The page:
Nav Station

The success of the Bavaria line in the marketplace is clearly their value. You should not have to explain to your significant other why you need an extra ten to twenty thousand dollars in extras to make the boat “right.”

A new, well-equipped, sail-away Bavaria 36 Cruiser will price out at under $149,000. The boat comes with a laundry list of standard features many of which are extras on other boats. The value becomes apparent when strolling around a major boat show comparing this boat to its competitors.

Bavaria 36 Specs

Length overall 37’10” Length hull 32’6”
Length waterline 30'10”
Beam 11’10"

Water tank 80 gal.
Diesel tank 40 gal.

Draught (standard) 5'1"”
Deep Lead (option) 6’5”

Displacement 12,100 lbs.
Ballast 2,330 lbs.

Furling mainsail 290 sq. ft.
Battened mainsail 335 sq. ft.
Genoa 320 sq. ft.

Height of mast above
waterline 50’6"

How are they doing it? By using good old-fashioned economic principles of lower production costs driven by higher capital investment in state-of-the-art technology. I believe you will appreciate the solid engineering behind these boats.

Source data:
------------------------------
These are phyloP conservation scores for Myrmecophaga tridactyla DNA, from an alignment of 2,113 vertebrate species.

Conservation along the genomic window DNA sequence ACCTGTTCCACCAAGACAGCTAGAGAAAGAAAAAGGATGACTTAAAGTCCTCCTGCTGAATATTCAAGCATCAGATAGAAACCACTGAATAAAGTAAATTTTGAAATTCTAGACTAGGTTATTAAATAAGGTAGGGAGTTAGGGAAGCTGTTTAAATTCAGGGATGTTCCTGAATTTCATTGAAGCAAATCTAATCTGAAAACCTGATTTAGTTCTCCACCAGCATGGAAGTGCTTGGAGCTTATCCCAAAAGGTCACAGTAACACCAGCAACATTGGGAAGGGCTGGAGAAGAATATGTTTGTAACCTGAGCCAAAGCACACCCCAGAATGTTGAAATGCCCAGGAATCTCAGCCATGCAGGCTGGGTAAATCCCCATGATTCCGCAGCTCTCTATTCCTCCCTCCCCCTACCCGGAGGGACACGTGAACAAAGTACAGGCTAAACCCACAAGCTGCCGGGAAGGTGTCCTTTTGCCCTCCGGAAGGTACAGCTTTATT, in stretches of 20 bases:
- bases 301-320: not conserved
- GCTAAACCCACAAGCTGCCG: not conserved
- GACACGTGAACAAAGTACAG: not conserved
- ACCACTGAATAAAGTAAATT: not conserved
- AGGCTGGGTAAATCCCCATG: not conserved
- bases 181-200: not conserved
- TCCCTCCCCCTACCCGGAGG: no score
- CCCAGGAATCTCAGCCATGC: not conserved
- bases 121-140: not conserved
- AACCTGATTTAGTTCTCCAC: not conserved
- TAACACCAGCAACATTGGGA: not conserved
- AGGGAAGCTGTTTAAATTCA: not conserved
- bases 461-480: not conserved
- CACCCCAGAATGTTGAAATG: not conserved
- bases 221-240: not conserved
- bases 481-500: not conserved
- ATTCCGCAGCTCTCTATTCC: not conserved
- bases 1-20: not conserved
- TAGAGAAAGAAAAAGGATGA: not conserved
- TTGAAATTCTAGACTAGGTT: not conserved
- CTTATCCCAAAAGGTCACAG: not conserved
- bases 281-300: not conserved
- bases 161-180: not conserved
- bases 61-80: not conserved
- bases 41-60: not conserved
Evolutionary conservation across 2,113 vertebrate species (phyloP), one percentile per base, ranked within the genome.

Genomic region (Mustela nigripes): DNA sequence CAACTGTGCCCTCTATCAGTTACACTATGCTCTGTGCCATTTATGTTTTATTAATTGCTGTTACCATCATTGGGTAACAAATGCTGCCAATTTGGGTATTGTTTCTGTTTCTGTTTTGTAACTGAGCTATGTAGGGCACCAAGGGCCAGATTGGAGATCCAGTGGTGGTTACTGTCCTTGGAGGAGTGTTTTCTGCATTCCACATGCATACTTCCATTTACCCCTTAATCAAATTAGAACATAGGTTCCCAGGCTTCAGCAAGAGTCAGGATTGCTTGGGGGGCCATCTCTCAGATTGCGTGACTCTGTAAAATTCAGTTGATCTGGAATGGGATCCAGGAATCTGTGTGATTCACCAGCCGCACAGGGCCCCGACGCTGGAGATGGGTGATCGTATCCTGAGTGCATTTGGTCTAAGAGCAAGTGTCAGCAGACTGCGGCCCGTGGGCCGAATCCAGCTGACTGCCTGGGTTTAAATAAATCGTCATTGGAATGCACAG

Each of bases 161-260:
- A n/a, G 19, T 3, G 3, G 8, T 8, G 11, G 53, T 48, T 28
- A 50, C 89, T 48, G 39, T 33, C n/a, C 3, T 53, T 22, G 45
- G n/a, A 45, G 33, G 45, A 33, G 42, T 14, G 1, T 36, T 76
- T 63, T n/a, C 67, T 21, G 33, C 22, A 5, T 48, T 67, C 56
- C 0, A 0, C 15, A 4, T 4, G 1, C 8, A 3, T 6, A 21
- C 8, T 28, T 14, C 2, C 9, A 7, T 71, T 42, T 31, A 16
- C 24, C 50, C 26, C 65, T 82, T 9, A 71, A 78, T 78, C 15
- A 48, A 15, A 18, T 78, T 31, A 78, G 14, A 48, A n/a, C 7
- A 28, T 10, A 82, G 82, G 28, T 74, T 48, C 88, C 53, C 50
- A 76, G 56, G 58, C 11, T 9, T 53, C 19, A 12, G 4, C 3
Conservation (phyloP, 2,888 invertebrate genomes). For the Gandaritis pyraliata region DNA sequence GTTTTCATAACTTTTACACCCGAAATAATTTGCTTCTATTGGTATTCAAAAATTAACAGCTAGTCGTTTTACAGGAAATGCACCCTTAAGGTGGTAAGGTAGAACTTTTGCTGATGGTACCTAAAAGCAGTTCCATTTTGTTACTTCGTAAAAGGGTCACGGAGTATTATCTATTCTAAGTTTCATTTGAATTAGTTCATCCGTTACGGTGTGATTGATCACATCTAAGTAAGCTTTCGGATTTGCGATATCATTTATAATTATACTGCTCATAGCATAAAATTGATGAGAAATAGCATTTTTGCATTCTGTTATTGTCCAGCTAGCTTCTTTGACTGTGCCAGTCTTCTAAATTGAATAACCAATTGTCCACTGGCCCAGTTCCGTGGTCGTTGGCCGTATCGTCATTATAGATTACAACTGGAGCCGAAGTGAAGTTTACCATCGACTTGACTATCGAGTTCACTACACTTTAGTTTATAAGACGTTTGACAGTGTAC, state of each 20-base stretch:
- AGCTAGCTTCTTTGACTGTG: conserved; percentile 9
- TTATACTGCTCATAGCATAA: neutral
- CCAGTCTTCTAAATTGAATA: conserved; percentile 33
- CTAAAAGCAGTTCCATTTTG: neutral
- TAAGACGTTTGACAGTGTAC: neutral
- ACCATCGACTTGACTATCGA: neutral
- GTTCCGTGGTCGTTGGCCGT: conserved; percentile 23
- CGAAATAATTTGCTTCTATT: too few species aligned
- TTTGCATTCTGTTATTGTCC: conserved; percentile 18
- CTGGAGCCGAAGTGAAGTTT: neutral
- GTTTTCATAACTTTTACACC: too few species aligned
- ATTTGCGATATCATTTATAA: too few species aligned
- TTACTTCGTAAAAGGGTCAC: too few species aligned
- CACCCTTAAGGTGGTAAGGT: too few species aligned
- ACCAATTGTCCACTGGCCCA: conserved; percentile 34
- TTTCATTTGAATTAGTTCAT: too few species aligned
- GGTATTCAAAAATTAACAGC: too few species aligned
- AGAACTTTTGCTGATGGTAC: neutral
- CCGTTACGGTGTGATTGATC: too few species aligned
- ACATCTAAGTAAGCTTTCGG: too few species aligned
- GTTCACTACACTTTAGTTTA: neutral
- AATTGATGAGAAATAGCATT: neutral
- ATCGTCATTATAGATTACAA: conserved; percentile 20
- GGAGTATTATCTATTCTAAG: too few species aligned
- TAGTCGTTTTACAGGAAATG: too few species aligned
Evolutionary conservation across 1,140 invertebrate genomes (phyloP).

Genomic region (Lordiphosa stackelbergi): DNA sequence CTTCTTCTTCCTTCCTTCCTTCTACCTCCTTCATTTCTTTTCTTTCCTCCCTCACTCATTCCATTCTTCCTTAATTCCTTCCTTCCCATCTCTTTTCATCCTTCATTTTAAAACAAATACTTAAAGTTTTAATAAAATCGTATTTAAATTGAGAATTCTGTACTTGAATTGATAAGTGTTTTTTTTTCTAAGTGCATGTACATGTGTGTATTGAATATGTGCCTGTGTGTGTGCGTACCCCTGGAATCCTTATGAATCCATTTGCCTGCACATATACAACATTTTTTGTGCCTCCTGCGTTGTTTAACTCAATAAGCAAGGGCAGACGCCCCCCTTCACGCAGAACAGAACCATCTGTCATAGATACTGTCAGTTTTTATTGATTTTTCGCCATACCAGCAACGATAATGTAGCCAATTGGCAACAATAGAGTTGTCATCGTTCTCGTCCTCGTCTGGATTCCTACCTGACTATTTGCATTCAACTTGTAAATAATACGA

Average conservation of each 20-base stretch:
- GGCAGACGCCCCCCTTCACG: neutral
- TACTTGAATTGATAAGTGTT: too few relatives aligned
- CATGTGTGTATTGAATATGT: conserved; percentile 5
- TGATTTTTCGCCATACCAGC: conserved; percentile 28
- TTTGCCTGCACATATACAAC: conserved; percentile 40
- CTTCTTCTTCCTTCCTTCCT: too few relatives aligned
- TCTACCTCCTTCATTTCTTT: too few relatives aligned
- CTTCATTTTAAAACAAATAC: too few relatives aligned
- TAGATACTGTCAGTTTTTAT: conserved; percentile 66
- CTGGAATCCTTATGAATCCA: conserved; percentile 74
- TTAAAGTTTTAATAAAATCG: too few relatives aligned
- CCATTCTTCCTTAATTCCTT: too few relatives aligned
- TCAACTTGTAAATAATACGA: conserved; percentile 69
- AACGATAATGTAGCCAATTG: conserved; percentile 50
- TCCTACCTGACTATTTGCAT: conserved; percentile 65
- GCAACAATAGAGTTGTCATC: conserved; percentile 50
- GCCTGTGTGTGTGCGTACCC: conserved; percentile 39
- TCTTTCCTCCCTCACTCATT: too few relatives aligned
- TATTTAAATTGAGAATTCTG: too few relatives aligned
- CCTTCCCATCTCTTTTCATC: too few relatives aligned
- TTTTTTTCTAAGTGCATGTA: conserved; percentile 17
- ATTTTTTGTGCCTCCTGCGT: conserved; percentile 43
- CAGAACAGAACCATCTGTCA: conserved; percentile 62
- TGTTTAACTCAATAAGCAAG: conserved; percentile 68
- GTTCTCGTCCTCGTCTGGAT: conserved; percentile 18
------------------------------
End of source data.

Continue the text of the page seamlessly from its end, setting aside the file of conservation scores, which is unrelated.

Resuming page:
If I have any critique of the boat at all, it is very minor and involves the darkness of the African Mahogany finish. I would personally lighten the finish up a couple of shades. This is a minor quibble. The strongest plus is that the boat sails well and the sailaway specifications are actually true. There is a lot to be said for buying the right boat with the right gear on it with no surprises.

Personal preference recommendations on my part would be to select the deeper draft lead keel and the full-battened mainsail.

The challenge for Bavaria will be to maximize their presence in the U.S. market to make all that high-tech investment pay off in increased sales. As consumers, I would give Bavaria a good, careful look. You are likely to be pleasantly surprised.

Capt. Thom Burns publishes Northern Breezes and Sailing Breezes Internet Magazine.

For more info: Hooper’s Yachts,
Afton, MN 651-436-8795

Bavaria Yachts USA